As I mentioned in a recent post (Aerial Capture of 3D Geometry), I was hoping to attend a test flight of the remote controlled Octo-Copter that captured photos that were then used to automatically generate a 3D model using Autodesk 123D Catch. Last Thursday the weather and my schedule aligned and I joined Autodesk employee Gonzalo Martinez Director of Strategic Research in San Rafael California for test flight of the 8 bladed aerial copter. The eight rotor aircraft can operate 100% autonomous based on a programmed GPS route and patterns or if you are skilled you can run in manual pilot mode.
Here is the video from this test flight:
The Octo-Copter can reach 3500 meters flying by First Person View (FPV) or 1000 meters distance if flying autonomous GPS in accordance with FAA rules for Unmanned Aerial Vehicles (UAV). The current payload can be up to 2 kg such as cameras sensors, and a fluffy puppy. OK there was no puppy onboard the copter, but as smooth and safe as the flight was we could have. If I weighed in under 2Kg, I would have happily climbed aboard for the flight.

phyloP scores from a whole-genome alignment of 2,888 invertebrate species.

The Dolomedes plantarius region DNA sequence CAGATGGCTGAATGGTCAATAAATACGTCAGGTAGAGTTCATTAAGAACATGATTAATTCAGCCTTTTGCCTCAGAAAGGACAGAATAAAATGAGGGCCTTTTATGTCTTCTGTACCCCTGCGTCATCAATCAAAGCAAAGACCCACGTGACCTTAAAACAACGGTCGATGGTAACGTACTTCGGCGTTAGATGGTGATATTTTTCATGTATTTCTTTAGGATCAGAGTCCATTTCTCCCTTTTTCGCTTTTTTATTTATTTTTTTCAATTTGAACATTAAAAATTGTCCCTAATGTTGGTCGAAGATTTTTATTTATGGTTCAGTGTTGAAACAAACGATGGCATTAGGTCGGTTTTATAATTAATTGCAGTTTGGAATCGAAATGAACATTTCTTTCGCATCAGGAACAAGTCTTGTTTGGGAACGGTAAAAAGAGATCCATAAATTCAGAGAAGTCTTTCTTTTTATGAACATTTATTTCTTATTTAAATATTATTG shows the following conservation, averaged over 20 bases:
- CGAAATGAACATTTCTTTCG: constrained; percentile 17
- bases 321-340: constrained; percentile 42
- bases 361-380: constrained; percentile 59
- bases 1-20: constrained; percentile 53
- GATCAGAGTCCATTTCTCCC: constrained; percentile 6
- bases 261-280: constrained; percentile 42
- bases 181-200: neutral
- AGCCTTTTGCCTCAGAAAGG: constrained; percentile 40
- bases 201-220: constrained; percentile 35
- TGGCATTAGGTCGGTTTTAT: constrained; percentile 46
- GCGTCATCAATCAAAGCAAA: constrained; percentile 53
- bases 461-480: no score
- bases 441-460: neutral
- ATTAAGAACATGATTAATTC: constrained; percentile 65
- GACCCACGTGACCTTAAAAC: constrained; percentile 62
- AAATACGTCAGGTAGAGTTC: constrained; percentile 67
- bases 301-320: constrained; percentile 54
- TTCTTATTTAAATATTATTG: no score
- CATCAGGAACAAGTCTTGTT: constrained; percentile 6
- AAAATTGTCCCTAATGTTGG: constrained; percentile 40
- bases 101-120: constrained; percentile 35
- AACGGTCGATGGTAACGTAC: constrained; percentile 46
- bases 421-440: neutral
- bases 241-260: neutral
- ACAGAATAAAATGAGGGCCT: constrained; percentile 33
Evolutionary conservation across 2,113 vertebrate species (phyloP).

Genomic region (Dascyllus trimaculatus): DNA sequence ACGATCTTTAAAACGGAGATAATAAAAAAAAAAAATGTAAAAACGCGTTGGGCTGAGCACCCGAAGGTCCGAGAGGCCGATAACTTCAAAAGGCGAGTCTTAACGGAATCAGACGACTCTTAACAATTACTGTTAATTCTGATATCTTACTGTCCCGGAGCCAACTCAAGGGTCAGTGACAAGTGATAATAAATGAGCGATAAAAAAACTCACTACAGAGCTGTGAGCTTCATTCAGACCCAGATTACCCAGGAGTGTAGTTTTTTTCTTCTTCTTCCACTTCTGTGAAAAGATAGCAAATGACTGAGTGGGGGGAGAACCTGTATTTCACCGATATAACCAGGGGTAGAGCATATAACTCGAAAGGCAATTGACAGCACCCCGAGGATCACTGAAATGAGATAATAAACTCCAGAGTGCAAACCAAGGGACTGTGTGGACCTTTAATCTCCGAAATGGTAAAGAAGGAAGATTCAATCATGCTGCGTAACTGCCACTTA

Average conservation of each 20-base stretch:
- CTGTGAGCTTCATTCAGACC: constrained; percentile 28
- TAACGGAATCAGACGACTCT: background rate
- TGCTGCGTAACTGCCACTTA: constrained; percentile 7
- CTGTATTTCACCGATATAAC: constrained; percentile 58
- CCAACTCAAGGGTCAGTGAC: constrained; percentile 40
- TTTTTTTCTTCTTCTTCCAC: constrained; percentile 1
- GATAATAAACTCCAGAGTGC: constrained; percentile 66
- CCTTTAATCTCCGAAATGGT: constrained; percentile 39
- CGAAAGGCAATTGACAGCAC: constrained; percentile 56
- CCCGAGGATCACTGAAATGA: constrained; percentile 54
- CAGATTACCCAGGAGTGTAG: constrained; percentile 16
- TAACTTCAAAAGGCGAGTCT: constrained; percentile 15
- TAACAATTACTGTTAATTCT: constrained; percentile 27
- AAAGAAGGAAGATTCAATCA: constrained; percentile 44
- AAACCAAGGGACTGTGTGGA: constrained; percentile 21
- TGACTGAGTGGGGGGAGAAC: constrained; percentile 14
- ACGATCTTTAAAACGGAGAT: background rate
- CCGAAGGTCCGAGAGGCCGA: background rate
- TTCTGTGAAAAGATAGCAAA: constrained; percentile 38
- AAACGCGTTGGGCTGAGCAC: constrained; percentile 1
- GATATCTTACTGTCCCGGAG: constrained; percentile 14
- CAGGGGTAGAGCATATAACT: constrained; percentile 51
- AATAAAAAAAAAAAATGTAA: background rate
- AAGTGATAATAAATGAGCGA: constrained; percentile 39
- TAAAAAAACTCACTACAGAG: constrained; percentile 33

During flight the Octo-Copter transmits a live video feed FPV back to a remote LCD screen or video display goggles. This allows the pilot to see what the Octo-Copter sees like a virtual onboard pilots eyes. I felt a little weird when wearing the goggles seeing the live video looking down from a few hundred meters zooming along like a bird. It was as if I had channeled my inner falcon for an out of body experience.
We had one person show up to the field we were flying from reporting that a couple people a few streets over had reported they saw a UFO or some secret police surveillance drone. We set this persons mind at ease and told him it was just a research project to capture 3D geometry of the Autodesk headquarters located across the field from us.
The possibilities for aerial 3D capture are wide from construction to historical preservation. Research is continuing on the Reality Capture whether on the ground and in the air.